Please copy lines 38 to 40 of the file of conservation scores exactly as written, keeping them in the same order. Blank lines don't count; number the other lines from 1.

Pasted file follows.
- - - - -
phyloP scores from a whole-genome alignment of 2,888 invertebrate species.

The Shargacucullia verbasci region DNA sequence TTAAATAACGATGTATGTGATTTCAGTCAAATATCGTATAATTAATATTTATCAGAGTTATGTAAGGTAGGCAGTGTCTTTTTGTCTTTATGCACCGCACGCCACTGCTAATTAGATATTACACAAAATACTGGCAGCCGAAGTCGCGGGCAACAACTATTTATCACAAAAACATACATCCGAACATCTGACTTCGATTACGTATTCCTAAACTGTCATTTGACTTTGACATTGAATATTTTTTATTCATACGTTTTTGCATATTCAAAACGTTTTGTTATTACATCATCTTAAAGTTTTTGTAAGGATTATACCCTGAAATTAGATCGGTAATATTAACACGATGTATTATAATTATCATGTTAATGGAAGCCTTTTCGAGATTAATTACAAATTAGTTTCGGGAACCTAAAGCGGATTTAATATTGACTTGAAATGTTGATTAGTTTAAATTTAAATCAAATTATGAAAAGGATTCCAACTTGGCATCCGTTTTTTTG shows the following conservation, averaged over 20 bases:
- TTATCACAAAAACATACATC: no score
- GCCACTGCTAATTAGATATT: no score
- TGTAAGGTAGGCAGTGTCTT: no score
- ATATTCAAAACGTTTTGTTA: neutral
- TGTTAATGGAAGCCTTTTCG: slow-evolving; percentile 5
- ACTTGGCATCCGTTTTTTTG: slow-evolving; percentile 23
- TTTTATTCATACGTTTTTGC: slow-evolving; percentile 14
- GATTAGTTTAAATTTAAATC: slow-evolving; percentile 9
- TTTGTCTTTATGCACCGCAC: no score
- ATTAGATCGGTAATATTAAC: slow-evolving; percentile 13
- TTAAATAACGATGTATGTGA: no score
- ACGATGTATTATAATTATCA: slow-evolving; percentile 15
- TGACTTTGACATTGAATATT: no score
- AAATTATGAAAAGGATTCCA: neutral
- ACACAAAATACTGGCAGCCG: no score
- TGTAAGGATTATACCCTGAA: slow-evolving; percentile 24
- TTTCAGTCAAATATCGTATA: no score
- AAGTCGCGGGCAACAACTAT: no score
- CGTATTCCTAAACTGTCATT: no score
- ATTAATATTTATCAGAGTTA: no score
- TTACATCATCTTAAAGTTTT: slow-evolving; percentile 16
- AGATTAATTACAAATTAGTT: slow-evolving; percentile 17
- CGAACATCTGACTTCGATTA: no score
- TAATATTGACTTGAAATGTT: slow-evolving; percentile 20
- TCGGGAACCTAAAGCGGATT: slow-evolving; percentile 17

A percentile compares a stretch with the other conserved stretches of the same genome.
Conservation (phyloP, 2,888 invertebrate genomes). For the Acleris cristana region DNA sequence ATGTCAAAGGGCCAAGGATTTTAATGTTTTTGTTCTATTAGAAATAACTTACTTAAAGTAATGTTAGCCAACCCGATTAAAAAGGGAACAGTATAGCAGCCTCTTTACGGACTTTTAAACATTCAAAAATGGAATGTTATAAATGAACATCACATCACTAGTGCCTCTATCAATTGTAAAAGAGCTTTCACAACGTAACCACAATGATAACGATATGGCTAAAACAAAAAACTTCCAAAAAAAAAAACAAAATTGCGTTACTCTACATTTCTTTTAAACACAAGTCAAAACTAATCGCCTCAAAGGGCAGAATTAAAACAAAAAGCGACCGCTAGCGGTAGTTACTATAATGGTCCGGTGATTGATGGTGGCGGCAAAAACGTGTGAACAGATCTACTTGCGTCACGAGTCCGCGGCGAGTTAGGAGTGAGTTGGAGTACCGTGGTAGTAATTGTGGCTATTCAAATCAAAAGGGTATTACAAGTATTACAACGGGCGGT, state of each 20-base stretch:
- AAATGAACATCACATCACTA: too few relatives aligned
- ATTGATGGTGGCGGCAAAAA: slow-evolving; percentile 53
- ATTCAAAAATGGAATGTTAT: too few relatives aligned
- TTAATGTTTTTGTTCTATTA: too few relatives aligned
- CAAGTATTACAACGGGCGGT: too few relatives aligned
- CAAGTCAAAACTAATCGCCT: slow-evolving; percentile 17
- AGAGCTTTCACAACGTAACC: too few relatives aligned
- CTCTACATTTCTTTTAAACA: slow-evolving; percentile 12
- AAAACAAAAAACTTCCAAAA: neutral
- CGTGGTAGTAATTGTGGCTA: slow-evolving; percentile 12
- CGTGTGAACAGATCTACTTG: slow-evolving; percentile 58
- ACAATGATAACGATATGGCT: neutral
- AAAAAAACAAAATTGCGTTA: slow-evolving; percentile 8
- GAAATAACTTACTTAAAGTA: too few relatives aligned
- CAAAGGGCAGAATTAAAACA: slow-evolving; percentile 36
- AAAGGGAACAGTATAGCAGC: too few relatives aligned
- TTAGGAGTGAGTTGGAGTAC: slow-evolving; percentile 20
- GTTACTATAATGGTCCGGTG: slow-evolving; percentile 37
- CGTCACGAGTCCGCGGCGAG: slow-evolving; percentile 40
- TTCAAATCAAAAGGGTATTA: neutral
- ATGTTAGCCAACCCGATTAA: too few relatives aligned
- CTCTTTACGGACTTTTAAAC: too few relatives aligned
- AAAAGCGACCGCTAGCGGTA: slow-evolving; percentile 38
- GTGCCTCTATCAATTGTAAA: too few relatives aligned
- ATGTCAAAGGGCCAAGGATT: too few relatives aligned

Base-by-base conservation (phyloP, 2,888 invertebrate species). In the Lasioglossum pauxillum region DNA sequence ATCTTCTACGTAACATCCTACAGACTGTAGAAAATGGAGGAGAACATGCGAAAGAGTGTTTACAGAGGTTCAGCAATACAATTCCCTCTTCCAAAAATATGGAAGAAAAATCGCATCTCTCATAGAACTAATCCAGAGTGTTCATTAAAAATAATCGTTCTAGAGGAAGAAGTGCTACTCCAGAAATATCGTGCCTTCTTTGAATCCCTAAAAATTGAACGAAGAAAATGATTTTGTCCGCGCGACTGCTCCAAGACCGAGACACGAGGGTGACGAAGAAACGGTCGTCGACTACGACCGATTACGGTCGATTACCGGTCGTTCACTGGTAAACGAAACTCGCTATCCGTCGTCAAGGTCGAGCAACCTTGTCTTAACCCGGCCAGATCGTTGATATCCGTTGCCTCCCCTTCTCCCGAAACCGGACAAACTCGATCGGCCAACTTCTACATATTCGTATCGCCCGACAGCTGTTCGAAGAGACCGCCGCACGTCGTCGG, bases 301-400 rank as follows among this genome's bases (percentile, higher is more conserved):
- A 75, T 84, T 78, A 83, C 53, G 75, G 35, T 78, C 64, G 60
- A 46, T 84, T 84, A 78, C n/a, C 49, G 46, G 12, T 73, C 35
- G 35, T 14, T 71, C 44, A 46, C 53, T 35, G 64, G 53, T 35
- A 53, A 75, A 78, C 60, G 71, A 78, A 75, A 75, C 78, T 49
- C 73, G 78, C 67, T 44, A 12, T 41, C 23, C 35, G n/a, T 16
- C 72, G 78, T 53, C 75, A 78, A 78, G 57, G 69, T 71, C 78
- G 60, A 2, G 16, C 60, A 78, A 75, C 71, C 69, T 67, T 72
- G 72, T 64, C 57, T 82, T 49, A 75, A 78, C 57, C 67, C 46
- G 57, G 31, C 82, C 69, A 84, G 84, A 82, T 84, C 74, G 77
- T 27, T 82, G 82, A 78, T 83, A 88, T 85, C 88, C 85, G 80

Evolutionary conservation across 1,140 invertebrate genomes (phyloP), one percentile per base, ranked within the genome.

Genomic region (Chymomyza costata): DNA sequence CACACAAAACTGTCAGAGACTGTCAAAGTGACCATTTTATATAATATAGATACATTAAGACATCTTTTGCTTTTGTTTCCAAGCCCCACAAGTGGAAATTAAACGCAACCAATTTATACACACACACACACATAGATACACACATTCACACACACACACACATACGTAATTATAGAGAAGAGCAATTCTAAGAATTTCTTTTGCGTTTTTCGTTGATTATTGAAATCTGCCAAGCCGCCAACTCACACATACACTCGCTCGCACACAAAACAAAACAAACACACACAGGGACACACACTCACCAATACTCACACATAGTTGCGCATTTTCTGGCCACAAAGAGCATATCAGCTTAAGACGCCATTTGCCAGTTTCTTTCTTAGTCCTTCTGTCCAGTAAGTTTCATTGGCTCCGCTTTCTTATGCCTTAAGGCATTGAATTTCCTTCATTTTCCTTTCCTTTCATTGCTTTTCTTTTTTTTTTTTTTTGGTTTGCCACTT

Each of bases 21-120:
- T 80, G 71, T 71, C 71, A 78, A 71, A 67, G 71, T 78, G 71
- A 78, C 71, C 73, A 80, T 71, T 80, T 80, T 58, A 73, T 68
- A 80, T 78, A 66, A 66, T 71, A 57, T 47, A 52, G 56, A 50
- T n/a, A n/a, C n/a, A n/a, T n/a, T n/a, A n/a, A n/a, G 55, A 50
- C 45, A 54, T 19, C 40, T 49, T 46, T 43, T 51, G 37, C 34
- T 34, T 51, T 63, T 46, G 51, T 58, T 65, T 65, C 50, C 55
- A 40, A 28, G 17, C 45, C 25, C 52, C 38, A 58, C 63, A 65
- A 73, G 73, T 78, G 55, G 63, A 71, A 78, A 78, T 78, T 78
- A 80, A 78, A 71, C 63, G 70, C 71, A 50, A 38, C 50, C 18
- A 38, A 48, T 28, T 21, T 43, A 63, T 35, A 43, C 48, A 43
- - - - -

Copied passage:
- AAAACAAAAAACTTCCAAAA: neutral
- CGTGGTAGTAATTGTGGCTA: slow-evolving; percentile 12
- CGTGTGAACAGATCTACTTG: slow-evolving; percentile 58